Joseph Sugg writes: We began with an early start at Addenbrookes, at 6:30am, to meet up with Adrian and John. We took a leisurely three hours to get to Tissington. The journey can be done in two and a half hours if you so wish.
Tissington is in the south of the Peak District National Park and is about three-quarters of the way down the Tissington trail. There is an intact platform and a refreshments kiosk. The trail is entirely off-road and follows the path of the now disused railway line. The Tissington trail meets up with the High Peak trail further north.
At Tissington we met up with Averil and Mike C, who had driven up separately. We began by riding south along the trail towards Ashbourne. The Tissington trail ends at Ashbourne where there is cycle hire and a refreshment kiosk, where we had our first coffee of the day.
We now had to leave the relatively flat trail. Most roads in the peaks go up or down, some more steeply than others! After a gradual climb up the B5035 we turned onto a minor road and discovered some very steep hills. The descents are not easy either because you have to watch the cars and gravel on the narrow roads. We then rejoined the B road and climbed again for a while. Then it was a brief but fast bit of downhill down to Carsington Water.
At Carsington there is a large visitor centre and shops and a cafe. The well-surfaced cycle trail goes right round the reservoir but we left at the northern end and rejoined the B road. We left the B road shortly and raced down a very steep incline into the village of Wirksworth. It was one of those hills where you daren’t let go of the brakes!
Wirksworth was our lunch stop and John, myself and Adrian went into the pub for a meal. The Roast was a very reasonable £5.99 and there was a selection of ales on offer including the pub's own brew.
From Wirksworth we set off up the hill to join the High Peak trail at Middleton Top. This turned out to be a very long steep climb up the B5023. Here we joined the High Peak trail.
The High Peak trail runs from Cromford in the south and runs NW for about 15 miles until it joins the Tissington trail at Parsley Hay. Cromford lies in the Derwent valley so when the railway was built, engineers had to find a way of getting trains up an incline of over a thousand feet in five miles.They built a winding engine at the top of the incline and literally winched the trains up four similar inclines ranging from 1 in 14 to 1 in 8.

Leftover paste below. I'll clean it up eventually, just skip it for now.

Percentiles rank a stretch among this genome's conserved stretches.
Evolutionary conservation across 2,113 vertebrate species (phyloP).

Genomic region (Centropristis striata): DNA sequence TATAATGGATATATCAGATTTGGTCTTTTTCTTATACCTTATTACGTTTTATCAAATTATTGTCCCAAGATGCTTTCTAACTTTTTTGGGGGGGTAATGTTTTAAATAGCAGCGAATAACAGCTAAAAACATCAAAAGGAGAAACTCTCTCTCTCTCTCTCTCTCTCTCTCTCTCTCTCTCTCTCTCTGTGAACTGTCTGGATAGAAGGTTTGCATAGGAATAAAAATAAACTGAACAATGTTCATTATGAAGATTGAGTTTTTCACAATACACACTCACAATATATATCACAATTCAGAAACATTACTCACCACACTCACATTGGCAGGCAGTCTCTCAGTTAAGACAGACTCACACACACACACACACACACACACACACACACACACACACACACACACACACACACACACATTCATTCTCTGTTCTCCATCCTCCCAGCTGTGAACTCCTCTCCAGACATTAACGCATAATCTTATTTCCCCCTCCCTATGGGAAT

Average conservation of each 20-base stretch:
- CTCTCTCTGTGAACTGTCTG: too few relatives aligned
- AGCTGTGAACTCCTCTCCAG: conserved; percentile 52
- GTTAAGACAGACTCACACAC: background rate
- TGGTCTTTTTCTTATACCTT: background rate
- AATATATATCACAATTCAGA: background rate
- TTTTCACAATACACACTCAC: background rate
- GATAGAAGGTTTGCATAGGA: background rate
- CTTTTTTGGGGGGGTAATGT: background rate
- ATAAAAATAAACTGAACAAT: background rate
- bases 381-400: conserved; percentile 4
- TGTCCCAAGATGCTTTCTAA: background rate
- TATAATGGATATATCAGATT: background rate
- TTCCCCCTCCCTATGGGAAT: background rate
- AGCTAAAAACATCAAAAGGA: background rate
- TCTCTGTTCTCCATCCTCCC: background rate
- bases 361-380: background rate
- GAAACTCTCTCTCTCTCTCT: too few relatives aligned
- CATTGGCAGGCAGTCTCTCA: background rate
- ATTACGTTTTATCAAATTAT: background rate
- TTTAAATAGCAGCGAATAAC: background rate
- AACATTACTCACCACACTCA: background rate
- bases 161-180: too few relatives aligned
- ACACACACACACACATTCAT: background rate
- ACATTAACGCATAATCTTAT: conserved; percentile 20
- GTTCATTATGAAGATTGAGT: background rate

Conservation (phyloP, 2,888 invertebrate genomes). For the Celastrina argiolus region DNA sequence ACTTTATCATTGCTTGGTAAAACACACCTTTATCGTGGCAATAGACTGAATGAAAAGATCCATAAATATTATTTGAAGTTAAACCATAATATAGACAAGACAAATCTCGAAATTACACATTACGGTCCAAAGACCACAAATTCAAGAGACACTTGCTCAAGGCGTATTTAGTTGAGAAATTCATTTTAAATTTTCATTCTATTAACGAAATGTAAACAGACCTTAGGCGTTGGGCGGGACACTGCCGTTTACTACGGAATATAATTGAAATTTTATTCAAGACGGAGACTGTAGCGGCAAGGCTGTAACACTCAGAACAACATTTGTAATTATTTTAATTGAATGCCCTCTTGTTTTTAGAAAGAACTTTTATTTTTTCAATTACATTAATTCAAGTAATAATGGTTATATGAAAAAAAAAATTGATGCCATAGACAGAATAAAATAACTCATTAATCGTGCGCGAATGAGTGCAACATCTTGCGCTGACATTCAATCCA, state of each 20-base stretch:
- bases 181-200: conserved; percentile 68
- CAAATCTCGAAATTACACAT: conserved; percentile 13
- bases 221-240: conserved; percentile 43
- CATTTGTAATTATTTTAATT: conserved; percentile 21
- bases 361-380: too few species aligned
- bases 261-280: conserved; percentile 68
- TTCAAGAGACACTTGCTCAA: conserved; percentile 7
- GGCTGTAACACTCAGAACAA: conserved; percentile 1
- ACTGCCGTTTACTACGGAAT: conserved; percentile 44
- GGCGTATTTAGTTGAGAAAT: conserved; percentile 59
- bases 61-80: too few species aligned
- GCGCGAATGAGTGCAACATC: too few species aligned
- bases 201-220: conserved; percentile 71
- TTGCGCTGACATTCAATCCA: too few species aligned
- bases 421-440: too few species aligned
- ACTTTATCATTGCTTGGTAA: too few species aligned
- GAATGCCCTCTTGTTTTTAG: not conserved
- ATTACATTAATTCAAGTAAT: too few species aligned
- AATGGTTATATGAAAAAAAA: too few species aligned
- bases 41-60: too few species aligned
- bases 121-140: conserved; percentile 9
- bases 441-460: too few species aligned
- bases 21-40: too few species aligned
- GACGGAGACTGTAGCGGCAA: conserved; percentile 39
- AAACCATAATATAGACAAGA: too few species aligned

We rode up some of these inclines, and I can verify that they are very steep indeed. Bottom gear was employed for much of the climb and, of course, I had to stop to take photos. At the top there is the winding house museum which shows the winding gear still in situ.
From here the trail flattens out and although some of the surface is a little bumpy it is eminently passable. Having been told it was only a couple of miles to Parsley Hay I left the others and charged ahead. At this time of day on a Sunday there are a lot of other users on the trail but most are very polite and move aside without being asked. This part of the trail is very high up and affords fantastic views of the surrounding countryside and ragged outcrops of rock above your head.
Mike’s prediction proved a little out as it took me 8 miles to reach Parsley Hay, just beyond the junction with the Tissington trail. Here I sat down for a well earned cup of tea and ice cream.
At Parsley Hay we left the track and descended down a fast windy road that cut
through the rock towards Hartington.
Just before Hartington we climbed back up via the B5054 and rejoined the Tissington trail, heading south, at Hartington station. There is an intact signal box here which you can view.
From here we rode the final 5 miles back to our cars at Tissington at 6:00pm, all downhill!
Total mileage: 40 miles of very enjoyable country. I arrived home at 9pm, but it was worth the long drive to enjoy such spectacular cycling. Joseph Sugg.